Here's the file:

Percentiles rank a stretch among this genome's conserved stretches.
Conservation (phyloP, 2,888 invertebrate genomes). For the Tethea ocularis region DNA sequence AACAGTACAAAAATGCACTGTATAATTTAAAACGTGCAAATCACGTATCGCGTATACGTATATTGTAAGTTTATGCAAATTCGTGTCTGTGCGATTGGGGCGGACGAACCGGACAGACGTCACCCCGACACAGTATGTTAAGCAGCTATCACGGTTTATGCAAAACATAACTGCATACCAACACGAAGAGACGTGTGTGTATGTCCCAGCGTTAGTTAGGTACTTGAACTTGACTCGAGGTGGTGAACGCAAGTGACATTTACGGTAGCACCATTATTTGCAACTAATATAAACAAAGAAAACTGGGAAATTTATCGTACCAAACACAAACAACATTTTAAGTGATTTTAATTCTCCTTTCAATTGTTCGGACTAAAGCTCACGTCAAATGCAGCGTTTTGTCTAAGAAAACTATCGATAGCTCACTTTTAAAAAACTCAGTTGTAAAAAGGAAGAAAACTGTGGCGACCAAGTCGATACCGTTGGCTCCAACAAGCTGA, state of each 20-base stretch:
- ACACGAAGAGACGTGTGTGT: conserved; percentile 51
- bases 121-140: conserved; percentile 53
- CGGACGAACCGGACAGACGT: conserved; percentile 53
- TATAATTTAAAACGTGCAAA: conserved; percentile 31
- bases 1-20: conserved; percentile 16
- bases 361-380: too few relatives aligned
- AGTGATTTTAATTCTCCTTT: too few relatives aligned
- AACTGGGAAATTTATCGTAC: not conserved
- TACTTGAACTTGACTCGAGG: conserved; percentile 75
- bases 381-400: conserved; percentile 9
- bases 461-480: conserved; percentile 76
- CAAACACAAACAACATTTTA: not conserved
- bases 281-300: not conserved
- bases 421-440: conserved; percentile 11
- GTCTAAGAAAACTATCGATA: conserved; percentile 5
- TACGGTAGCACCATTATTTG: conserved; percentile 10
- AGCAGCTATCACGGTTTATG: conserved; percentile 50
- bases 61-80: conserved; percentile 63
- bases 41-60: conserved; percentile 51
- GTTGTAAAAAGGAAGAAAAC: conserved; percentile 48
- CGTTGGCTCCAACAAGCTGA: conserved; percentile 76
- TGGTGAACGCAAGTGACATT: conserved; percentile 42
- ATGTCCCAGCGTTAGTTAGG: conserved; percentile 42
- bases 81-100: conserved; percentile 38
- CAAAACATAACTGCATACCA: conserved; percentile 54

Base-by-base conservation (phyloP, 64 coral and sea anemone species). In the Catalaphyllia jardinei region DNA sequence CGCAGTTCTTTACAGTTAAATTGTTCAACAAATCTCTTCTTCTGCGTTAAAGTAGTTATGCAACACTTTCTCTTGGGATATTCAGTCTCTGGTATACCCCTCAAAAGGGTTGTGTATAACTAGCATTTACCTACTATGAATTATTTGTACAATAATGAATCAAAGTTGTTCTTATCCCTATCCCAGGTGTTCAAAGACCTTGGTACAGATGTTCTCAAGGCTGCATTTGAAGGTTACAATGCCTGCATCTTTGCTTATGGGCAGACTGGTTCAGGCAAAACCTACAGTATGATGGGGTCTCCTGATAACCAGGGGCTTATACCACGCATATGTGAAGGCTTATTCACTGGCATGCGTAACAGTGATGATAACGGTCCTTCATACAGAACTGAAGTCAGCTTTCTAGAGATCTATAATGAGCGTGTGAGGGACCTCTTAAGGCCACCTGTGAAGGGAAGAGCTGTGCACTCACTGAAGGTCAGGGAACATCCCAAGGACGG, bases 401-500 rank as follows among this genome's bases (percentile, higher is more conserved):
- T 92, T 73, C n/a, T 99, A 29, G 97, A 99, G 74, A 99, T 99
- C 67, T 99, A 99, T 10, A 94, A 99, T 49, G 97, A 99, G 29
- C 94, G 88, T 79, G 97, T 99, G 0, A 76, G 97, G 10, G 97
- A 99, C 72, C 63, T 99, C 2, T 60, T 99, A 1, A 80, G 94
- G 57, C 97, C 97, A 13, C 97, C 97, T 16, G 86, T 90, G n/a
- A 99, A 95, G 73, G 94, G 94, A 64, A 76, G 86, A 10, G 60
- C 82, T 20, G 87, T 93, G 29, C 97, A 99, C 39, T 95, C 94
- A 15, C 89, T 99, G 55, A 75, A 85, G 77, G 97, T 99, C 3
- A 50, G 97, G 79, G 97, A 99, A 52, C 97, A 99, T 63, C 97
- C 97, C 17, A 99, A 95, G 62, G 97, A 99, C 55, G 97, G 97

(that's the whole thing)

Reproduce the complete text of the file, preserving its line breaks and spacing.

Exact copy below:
Percentiles rank a stretch among this genome's conserved stretches.
Conservation (phyloP, 2,888 invertebrate genomes). For the Tethea ocularis region DNA sequence AACAGTACAAAAATGCACTGTATAATTTAAAACGTGCAAATCACGTATCGCGTATACGTATATTGTAAGTTTATGCAAATTCGTGTCTGTGCGATTGGGGCGGACGAACCGGACAGACGTCACCCCGACACAGTATGTTAAGCAGCTATCACGGTTTATGCAAAACATAACTGCATACCAACACGAAGAGACGTGTGTGTATGTCCCAGCGTTAGTTAGGTACTTGAACTTGACTCGAGGTGGTGAACGCAAGTGACATTTACGGTAGCACCATTATTTGCAACTAATATAAACAAAGAAAACTGGGAAATTTATCGTACCAAACACAAACAACATTTTAAGTGATTTTAATTCTCCTTTCAATTGTTCGGACTAAAGCTCACGTCAAATGCAGCGTTTTGTCTAAGAAAACTATCGATAGCTCACTTTTAAAAAACTCAGTTGTAAAAAGGAAGAAAACTGTGGCGACCAAGTCGATACCGTTGGCTCCAACAAGCTGA, state of each 20-base stretch:
- ACACGAAGAGACGTGTGTGT: conserved; percentile 51
- bases 121-140: conserved; percentile 53
- CGGACGAACCGGACAGACGT: conserved; percentile 53
- TATAATTTAAAACGTGCAAA: conserved; percentile 31
- bases 1-20: conserved; percentile 16
- bases 361-380: too few relatives aligned
- AGTGATTTTAATTCTCCTTT: too few relatives aligned
- AACTGGGAAATTTATCGTAC: not conserved
- TACTTGAACTTGACTCGAGG: conserved; percentile 75
- bases 381-400: conserved; percentile 9
- bases 461-480: conserved; percentile 76
- CAAACACAAACAACATTTTA: not conserved
- bases 281-300: not conserved
- bases 421-440: conserved; percentile 11
- GTCTAAGAAAACTATCGATA: conserved; percentile 5
- TACGGTAGCACCATTATTTG: conserved; percentile 10
- AGCAGCTATCACGGTTTATG: conserved; percentile 50
- bases 61-80: conserved; percentile 63
- bases 41-60: conserved; percentile 51
- GTTGTAAAAAGGAAGAAAAC: conserved; percentile 48
- CGTTGGCTCCAACAAGCTGA: conserved; percentile 76
- TGGTGAACGCAAGTGACATT: conserved; percentile 42
- ATGTCCCAGCGTTAGTTAGG: conserved; percentile 42
- bases 81-100: conserved; percentile 38
- CAAAACATAACTGCATACCA: conserved; percentile 54

Base-by-base conservation (phyloP, 64 coral and sea anemone species). In the Catalaphyllia jardinei region DNA sequence CGCAGTTCTTTACAGTTAAATTGTTCAACAAATCTCTTCTTCTGCGTTAAAGTAGTTATGCAACACTTTCTCTTGGGATATTCAGTCTCTGGTATACCCCTCAAAAGGGTTGTGTATAACTAGCATTTACCTACTATGAATTATTTGTACAATAATGAATCAAAGTTGTTCTTATCCCTATCCCAGGTGTTCAAAGACCTTGGTACAGATGTTCTCAAGGCTGCATTTGAAGGTTACAATGCCTGCATCTTTGCTTATGGGCAGACTGGTTCAGGCAAAACCTACAGTATGATGGGGTCTCCTGATAACCAGGGGCTTATACCACGCATATGTGAAGGCTTATTCACTGGCATGCGTAACAGTGATGATAACGGTCCTTCATACAGAACTGAAGTCAGCTTTCTAGAGATCTATAATGAGCGTGTGAGGGACCTCTTAAGGCCACCTGTGAAGGGAAGAGCTGTGCACTCACTGAAGGTCAGGGAACATCCCAAGGACGG, bases 401-500 rank as follows among this genome's bases (percentile, higher is more conserved):
- T 92, T 73, C n/a, T 99, A 29, G 97, A 99, G 74, A 99, T 99
- C 67, T 99, A 99, T 10, A 94, A 99, T 49, G 97, A 99, G 29
- C 94, G 88, T 79, G 97, T 99, G 0, A 76, G 97, G 10, G 97
- A 99, C 72, C 63, T 99, C 2, T 60, T 99, A 1, A 80, G 94
- G 57, C 97, C 97, A 13, C 97, C 97, T 16, G 86, T 90, G n/a
- A 99, A 95, G 73, G 94, G 94, A 64, A 76, G 86, A 10, G 60
- C 82, T 20, G 87, T 93, G 29, C 97, A 99, C 39, T 95, C 94
- A 15, C 89, T 99, G 55, A 75, A 85, G 77, G 97, T 99, C 3
- A 50, G 97, G 79, G 97, A 99, A 52, C 97, A 99, T 63, C 97
- C 97, C 17, A 99, A 95, G 62, G 97, A 99, C 55, G 97, G 97